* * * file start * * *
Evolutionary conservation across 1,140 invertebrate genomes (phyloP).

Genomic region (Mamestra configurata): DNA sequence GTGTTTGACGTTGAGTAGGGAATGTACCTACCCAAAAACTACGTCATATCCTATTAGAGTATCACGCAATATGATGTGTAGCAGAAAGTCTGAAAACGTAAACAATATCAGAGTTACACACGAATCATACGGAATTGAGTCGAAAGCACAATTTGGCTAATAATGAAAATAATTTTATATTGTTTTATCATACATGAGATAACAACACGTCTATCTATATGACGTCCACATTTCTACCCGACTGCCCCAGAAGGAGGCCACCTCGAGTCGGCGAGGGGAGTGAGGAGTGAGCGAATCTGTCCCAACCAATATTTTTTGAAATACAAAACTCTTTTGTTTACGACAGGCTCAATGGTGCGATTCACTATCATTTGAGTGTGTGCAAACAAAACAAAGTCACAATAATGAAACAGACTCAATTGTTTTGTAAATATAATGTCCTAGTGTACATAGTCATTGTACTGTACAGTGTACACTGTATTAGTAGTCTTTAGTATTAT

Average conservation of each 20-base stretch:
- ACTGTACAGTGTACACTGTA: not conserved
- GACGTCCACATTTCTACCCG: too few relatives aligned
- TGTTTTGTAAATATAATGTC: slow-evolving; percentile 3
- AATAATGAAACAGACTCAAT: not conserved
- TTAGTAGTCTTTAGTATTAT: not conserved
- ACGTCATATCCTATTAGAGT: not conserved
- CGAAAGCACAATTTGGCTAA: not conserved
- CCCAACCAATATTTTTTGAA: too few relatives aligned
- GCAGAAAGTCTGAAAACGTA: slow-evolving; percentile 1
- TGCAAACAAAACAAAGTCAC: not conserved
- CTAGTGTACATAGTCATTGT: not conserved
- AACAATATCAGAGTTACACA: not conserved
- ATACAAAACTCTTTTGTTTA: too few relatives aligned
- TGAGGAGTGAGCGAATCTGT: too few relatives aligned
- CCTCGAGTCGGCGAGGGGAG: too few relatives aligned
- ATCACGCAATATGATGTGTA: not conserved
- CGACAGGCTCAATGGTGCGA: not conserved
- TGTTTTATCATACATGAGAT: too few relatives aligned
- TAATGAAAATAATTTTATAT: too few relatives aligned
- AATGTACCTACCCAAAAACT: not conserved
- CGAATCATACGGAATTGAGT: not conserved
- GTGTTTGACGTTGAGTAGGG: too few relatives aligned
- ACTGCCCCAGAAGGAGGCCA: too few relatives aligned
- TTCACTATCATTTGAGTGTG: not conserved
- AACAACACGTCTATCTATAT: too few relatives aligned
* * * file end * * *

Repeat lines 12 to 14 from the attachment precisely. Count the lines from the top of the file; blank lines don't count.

- GCAGAAAGTCTGAAAACGTA: slow-evolving; percentile 1
- TGCAAACAAAACAAAGTCAC: not conserved
- CTAGTGTACATAGTCATTGT: not conserved